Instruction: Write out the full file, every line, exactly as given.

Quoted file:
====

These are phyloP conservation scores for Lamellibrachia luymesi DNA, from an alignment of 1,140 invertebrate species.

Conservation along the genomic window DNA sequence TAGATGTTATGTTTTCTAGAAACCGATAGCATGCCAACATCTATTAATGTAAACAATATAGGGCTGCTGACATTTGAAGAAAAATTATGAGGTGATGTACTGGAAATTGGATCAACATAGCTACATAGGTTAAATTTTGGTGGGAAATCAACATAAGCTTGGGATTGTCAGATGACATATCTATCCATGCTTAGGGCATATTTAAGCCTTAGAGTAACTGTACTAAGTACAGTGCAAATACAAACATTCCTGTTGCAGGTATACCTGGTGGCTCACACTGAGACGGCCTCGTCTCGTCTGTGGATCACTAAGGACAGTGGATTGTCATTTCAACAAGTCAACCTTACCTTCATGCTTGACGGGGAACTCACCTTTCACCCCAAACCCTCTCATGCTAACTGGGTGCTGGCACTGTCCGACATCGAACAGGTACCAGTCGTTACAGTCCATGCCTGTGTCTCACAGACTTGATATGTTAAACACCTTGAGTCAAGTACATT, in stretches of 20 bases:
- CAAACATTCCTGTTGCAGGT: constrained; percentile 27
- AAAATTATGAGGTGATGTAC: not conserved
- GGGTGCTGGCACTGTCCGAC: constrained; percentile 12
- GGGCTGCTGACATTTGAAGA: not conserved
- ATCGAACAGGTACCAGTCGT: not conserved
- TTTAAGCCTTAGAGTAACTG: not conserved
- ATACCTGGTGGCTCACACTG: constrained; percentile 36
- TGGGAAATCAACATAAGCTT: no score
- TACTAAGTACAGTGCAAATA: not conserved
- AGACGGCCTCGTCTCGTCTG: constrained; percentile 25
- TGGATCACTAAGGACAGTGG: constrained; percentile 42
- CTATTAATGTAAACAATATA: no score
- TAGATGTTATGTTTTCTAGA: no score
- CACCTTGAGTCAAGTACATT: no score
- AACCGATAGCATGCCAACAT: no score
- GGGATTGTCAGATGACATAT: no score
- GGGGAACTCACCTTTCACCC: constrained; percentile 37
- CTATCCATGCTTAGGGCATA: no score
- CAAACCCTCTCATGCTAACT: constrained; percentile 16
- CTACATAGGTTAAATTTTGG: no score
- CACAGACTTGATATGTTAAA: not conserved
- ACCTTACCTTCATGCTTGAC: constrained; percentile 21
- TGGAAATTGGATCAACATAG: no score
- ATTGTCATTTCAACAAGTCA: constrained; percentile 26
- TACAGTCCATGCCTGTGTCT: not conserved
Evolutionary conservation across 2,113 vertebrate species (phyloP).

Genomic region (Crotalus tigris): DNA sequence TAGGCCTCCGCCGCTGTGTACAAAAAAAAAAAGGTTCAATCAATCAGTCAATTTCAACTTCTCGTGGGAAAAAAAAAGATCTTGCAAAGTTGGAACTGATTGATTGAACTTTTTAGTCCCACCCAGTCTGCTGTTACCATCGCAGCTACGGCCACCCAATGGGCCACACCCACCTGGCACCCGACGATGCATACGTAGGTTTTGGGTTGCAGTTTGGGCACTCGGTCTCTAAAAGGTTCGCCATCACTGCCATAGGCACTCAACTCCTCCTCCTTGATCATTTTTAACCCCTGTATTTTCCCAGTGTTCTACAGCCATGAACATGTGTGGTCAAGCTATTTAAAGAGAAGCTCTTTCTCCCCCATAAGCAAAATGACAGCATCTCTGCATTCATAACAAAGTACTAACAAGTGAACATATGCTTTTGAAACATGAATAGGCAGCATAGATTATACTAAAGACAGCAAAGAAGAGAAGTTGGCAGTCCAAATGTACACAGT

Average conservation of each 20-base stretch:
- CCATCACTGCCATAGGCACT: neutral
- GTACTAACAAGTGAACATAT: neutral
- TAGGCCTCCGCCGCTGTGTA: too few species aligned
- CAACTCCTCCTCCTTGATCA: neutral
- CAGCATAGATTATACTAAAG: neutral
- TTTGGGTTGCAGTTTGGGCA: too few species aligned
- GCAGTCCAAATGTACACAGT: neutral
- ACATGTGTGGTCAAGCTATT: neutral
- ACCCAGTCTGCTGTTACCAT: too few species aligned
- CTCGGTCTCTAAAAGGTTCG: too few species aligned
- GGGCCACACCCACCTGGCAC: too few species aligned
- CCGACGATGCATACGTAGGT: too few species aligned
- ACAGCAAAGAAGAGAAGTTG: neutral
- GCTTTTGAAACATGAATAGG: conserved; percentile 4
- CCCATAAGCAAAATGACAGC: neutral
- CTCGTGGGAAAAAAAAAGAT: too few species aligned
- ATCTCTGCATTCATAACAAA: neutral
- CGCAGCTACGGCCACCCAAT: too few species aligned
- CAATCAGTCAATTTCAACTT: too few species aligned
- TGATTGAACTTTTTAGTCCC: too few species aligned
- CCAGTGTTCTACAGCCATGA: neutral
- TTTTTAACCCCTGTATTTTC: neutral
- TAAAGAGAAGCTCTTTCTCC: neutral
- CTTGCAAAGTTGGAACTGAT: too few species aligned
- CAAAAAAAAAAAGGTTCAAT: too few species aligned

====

These are phyloP conservation scores for Lamellibrachia luymesi DNA, from an alignment of 1,140 invertebrate species.

Conservation along the genomic window DNA sequence TAGATGTTATGTTTTCTAGAAACCGATAGCATGCCAACATCTATTAATGTAAACAATATAGGGCTGCTGACATTTGAAGAAAAATTATGAGGTGATGTACTGGAAATTGGATCAACATAGCTACATAGGTTAAATTTTGGTGGGAAATCAACATAAGCTTGGGATTGTCAGATGACATATCTATCCATGCTTAGGGCATATTTAAGCCTTAGAGTAACTGTACTAAGTACAGTGCAAATACAAACATTCCTGTTGCAGGTATACCTGGTGGCTCACACTGAGACGGCCTCGTCTCGTCTGTGGATCACTAAGGACAGTGGATTGTCATTTCAACAAGTCAACCTTACCTTCATGCTTGACGGGGAACTCACCTTTCACCCCAAACCCTCTCATGCTAACTGGGTGCTGGCACTGTCCGACATCGAACAGGTACCAGTCGTTACAGTCCATGCCTGTGTCTCACAGACTTGATATGTTAAACACCTTGAGTCAAGTACATT, in stretches of 20 bases:
- CAAACATTCCTGTTGCAGGT: constrained; percentile 27
- AAAATTATGAGGTGATGTAC: not conserved
- GGGTGCTGGCACTGTCCGAC: constrained; percentile 12
- GGGCTGCTGACATTTGAAGA: not conserved
- ATCGAACAGGTACCAGTCGT: not conserved
- TTTAAGCCTTAGAGTAACTG: not conserved
- ATACCTGGTGGCTCACACTG: constrained; percentile 36
- TGGGAAATCAACATAAGCTT: no score
- TACTAAGTACAGTGCAAATA: not conserved
- AGACGGCCTCGTCTCGTCTG: constrained; percentile 25
- TGGATCACTAAGGACAGTGG: constrained; percentile 42
- CTATTAATGTAAACAATATA: no score
- TAGATGTTATGTTTTCTAGA: no score
- CACCTTGAGTCAAGTACATT: no score
- AACCGATAGCATGCCAACAT: no score
- GGGATTGTCAGATGACATAT: no score
- GGGGAACTCACCTTTCACCC: constrained; percentile 37
- CTATCCATGCTTAGGGCATA: no score
- CAAACCCTCTCATGCTAACT: constrained; percentile 16
- CTACATAGGTTAAATTTTGG: no score
- CACAGACTTGATATGTTAAA: not conserved
- ACCTTACCTTCATGCTTGAC: constrained; percentile 21
- TGGAAATTGGATCAACATAG: no score
- ATTGTCATTTCAACAAGTCA: constrained; percentile 26
- TACAGTCCATGCCTGTGTCT: not conserved
Evolutionary conservation across 2,113 vertebrate species (phyloP).

Genomic region (Crotalus tigris): DNA sequence TAGGCCTCCGCCGCTGTGTACAAAAAAAAAAAGGTTCAATCAATCAGTCAATTTCAACTTCTCGTGGGAAAAAAAAAGATCTTGCAAAGTTGGAACTGATTGATTGAACTTTTTAGTCCCACCCAGTCTGCTGTTACCATCGCAGCTACGGCCACCCAATGGGCCACACCCACCTGGCACCCGACGATGCATACGTAGGTTTTGGGTTGCAGTTTGGGCACTCGGTCTCTAAAAGGTTCGCCATCACTGCCATAGGCACTCAACTCCTCCTCCTTGATCATTTTTAACCCCTGTATTTTCCCAGTGTTCTACAGCCATGAACATGTGTGGTCAAGCTATTTAAAGAGAAGCTCTTTCTCCCCCATAAGCAAAATGACAGCATCTCTGCATTCATAACAAAGTACTAACAAGTGAACATATGCTTTTGAAACATGAATAGGCAGCATAGATTATACTAAAGACAGCAAAGAAGAGAAGTTGGCAGTCCAAATGTACACAGT

Average conservation of each 20-base stretch:
- CCATCACTGCCATAGGCACT: neutral
- GTACTAACAAGTGAACATAT: neutral
- TAGGCCTCCGCCGCTGTGTA: too few species aligned
- CAACTCCTCCTCCTTGATCA: neutral
- CAGCATAGATTATACTAAAG: neutral
- TTTGGGTTGCAGTTTGGGCA: too few species aligned
- GCAGTCCAAATGTACACAGT: neutral
- ACATGTGTGGTCAAGCTATT: neutral
- ACCCAGTCTGCTGTTACCAT: too few species aligned
- CTCGGTCTCTAAAAGGTTCG: too few species aligned
- GGGCCACACCCACCTGGCAC: too few species aligned
- CCGACGATGCATACGTAGGT: too few species aligned
- ACAGCAAAGAAGAGAAGTTG: neutral
- GCTTTTGAAACATGAATAGG: conserved; percentile 4
- CCCATAAGCAAAATGACAGC: neutral
- CTCGTGGGAAAAAAAAAGAT: too few species aligned
- ATCTCTGCATTCATAACAAA: neutral
- CGCAGCTACGGCCACCCAAT: too few species aligned
- CAATCAGTCAATTTCAACTT: too few species aligned
- TGATTGAACTTTTTAGTCCC: too few species aligned
- CCAGTGTTCTACAGCCATGA: neutral
- TTTTTAACCCCTGTATTTTC: neutral
- TAAAGAGAAGCTCTTTCTCC: neutral
- CTTGCAAAGTTGGAACTGAT: too few species aligned
- CAAAAAAAAAAAGGTTCAAT: too few species aligned